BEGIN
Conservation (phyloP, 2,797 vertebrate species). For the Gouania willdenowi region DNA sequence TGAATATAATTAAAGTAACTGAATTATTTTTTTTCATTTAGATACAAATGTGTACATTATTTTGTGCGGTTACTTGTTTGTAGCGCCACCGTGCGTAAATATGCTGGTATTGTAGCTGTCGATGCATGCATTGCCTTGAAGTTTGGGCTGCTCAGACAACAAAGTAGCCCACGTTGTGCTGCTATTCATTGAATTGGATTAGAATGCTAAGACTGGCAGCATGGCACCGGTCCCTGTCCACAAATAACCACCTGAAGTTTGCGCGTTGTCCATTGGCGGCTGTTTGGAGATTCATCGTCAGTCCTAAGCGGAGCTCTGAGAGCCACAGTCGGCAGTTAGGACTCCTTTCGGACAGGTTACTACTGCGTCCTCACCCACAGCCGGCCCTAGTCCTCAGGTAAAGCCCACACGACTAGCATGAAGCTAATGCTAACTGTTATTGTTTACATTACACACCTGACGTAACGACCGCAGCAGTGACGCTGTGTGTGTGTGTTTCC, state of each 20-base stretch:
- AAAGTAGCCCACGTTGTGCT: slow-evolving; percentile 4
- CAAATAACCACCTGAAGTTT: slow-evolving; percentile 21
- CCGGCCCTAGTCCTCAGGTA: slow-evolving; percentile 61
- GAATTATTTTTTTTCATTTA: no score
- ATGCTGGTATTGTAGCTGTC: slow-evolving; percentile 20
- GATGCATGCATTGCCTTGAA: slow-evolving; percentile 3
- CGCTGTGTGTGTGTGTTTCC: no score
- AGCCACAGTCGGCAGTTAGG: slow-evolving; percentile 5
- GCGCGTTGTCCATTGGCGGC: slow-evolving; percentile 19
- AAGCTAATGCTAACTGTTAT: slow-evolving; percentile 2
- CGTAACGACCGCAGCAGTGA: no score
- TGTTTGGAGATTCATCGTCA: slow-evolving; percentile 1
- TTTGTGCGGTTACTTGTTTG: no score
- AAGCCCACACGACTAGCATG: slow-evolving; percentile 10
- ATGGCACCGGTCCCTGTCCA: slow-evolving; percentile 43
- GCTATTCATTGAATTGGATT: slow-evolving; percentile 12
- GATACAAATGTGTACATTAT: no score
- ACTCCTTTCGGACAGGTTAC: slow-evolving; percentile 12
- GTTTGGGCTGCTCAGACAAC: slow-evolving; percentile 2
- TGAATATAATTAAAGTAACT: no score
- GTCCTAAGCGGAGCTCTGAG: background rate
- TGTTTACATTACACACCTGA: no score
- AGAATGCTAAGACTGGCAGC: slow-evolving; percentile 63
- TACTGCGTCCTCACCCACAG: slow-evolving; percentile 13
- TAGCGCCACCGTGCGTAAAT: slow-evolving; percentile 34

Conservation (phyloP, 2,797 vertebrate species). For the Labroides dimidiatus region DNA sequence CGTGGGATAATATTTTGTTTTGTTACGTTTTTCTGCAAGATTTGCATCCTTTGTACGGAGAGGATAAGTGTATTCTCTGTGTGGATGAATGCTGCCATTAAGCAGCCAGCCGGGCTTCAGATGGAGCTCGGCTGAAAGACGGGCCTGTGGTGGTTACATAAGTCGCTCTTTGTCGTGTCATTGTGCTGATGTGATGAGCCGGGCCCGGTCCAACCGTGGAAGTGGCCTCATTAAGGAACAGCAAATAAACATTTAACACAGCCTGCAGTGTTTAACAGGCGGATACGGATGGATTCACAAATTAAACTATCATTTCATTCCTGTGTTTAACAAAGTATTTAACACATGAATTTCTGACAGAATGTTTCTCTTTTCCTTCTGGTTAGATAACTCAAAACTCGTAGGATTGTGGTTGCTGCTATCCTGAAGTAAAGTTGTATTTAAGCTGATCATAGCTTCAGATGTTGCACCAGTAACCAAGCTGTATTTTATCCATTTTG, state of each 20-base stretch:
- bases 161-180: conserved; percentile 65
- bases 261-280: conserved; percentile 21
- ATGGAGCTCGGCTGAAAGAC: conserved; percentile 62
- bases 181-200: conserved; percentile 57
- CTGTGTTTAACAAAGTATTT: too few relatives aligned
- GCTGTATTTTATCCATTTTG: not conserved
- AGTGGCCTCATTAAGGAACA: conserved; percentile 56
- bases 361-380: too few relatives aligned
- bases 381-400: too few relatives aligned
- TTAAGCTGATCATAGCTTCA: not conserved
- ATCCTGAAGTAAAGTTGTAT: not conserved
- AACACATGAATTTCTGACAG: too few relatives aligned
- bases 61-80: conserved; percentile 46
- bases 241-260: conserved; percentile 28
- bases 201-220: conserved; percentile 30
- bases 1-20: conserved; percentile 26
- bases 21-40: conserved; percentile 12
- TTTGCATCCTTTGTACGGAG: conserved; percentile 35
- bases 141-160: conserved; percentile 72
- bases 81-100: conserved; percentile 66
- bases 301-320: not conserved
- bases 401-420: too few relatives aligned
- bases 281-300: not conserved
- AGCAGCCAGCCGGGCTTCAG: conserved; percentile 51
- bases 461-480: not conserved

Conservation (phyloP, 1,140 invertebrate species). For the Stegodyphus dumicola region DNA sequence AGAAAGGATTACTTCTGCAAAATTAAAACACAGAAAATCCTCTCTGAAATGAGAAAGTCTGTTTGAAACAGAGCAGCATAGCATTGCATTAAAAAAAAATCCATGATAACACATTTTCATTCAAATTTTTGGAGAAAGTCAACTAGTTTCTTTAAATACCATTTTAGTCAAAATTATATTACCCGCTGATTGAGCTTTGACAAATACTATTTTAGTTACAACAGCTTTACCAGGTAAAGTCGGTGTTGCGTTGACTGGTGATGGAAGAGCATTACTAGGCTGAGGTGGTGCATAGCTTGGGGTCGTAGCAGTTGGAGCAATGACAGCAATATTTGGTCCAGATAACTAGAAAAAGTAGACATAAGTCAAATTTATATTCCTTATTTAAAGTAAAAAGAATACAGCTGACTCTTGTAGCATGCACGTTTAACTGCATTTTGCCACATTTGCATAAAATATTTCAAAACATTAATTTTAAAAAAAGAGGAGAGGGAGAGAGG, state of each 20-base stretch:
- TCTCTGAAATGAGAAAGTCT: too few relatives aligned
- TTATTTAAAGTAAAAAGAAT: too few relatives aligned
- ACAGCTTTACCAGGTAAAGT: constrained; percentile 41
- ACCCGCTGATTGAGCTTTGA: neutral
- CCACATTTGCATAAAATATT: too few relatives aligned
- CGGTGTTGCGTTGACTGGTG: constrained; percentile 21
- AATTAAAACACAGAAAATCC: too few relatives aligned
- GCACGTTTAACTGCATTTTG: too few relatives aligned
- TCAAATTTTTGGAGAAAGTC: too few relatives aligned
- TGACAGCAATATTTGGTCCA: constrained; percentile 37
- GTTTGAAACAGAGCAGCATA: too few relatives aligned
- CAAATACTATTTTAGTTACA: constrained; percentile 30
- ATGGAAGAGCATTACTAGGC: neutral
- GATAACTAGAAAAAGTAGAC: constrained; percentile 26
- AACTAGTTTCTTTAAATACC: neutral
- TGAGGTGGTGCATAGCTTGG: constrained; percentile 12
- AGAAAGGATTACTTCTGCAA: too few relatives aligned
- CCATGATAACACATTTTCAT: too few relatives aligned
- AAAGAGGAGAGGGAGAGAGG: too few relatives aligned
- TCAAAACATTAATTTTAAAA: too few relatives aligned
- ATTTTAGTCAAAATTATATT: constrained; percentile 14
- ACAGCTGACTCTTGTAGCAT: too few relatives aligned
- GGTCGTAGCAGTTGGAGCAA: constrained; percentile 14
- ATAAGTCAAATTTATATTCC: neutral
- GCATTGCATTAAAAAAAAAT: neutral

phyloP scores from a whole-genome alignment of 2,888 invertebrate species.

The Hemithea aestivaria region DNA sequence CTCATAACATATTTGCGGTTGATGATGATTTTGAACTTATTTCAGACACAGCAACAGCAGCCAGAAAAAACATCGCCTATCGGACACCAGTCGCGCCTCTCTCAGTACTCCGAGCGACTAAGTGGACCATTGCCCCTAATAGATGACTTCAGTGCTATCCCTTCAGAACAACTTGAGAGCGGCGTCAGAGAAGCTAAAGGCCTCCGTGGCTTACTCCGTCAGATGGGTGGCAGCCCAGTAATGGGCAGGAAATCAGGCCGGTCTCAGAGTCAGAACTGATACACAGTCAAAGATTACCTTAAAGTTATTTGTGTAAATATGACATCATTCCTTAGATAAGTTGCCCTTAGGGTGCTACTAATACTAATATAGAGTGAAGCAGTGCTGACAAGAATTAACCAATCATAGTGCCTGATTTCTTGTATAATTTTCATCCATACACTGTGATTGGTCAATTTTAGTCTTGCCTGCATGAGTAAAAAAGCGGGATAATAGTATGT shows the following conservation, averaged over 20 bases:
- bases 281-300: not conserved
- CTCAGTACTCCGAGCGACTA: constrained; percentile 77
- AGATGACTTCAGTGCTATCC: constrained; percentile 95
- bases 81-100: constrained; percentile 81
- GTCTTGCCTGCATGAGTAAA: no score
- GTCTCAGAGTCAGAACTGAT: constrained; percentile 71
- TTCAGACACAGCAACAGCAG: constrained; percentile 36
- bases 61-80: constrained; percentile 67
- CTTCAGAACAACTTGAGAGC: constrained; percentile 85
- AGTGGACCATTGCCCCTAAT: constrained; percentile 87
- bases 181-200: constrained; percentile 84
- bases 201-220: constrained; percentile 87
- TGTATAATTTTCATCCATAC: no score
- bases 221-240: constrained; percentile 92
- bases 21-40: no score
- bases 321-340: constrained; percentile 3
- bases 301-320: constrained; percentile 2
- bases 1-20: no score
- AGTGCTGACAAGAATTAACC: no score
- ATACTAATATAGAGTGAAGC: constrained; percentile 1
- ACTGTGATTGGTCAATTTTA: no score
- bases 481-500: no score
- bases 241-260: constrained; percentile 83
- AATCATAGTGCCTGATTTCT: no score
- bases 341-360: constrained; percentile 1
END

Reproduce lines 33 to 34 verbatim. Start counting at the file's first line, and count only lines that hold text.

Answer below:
- GCTGTATTTTATCCATTTTG: not conserved
- AGTGGCCTCATTAAGGAACA: conserved; percentile 56